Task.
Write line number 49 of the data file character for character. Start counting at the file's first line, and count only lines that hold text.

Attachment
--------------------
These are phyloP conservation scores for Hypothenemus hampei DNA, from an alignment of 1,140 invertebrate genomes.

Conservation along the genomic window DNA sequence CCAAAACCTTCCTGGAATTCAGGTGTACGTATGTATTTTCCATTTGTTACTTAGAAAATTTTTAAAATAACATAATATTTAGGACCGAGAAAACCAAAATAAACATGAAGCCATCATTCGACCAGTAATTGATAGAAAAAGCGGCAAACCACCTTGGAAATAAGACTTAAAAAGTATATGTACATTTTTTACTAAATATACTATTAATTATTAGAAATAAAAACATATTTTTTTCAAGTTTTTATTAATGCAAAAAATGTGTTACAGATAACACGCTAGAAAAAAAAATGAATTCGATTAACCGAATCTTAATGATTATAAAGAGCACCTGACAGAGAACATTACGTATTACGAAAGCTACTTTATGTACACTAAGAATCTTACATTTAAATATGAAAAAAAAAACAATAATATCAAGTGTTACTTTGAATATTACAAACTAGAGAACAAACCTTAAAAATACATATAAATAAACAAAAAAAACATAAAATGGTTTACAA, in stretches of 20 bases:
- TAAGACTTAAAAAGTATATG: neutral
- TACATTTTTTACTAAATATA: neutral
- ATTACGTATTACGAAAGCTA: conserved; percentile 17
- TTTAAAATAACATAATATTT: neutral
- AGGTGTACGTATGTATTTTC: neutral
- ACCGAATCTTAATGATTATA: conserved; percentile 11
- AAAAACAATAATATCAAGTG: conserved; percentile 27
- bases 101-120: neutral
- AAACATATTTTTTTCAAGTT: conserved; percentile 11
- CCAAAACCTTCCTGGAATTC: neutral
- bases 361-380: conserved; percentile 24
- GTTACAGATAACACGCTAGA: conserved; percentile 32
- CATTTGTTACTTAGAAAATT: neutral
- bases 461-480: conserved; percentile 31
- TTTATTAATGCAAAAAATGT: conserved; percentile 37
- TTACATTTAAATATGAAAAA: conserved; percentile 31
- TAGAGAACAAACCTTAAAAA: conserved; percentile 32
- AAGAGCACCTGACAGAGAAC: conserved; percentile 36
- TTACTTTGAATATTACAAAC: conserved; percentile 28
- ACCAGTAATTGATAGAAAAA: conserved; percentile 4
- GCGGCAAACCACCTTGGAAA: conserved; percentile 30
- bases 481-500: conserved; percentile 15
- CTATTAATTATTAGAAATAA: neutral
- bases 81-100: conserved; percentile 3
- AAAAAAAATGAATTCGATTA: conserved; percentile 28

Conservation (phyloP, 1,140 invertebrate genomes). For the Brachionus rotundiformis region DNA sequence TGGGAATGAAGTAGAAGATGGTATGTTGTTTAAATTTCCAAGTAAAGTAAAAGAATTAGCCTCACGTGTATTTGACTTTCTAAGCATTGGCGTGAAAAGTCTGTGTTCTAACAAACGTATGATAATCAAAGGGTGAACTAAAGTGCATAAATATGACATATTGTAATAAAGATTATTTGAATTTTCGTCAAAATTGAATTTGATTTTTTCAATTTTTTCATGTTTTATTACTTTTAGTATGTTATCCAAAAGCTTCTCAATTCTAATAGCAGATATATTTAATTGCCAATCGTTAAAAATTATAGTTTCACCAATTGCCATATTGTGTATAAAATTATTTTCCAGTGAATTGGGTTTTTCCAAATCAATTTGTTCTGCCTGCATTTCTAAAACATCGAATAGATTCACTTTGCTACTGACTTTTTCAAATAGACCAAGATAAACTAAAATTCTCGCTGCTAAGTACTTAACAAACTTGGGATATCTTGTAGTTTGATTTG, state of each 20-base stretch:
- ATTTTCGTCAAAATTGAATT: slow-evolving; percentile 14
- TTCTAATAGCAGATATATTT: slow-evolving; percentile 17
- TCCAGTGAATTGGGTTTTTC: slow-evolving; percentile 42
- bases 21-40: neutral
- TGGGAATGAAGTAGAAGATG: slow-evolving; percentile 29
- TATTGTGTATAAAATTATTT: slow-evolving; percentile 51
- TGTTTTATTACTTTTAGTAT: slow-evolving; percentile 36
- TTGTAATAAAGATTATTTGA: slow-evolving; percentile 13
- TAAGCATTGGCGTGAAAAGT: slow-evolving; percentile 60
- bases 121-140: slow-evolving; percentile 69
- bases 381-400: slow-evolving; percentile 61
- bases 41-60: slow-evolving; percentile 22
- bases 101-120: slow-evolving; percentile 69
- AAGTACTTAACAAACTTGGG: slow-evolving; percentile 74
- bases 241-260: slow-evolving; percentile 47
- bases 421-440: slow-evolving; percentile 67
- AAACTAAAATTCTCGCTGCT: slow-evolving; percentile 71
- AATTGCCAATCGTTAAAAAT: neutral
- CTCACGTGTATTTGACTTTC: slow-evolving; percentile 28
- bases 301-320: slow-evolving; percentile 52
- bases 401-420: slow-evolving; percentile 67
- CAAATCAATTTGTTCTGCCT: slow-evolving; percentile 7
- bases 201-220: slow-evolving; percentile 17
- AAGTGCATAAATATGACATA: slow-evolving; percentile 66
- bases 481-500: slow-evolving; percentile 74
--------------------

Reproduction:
- bases 401-420: slow-evolving; percentile 67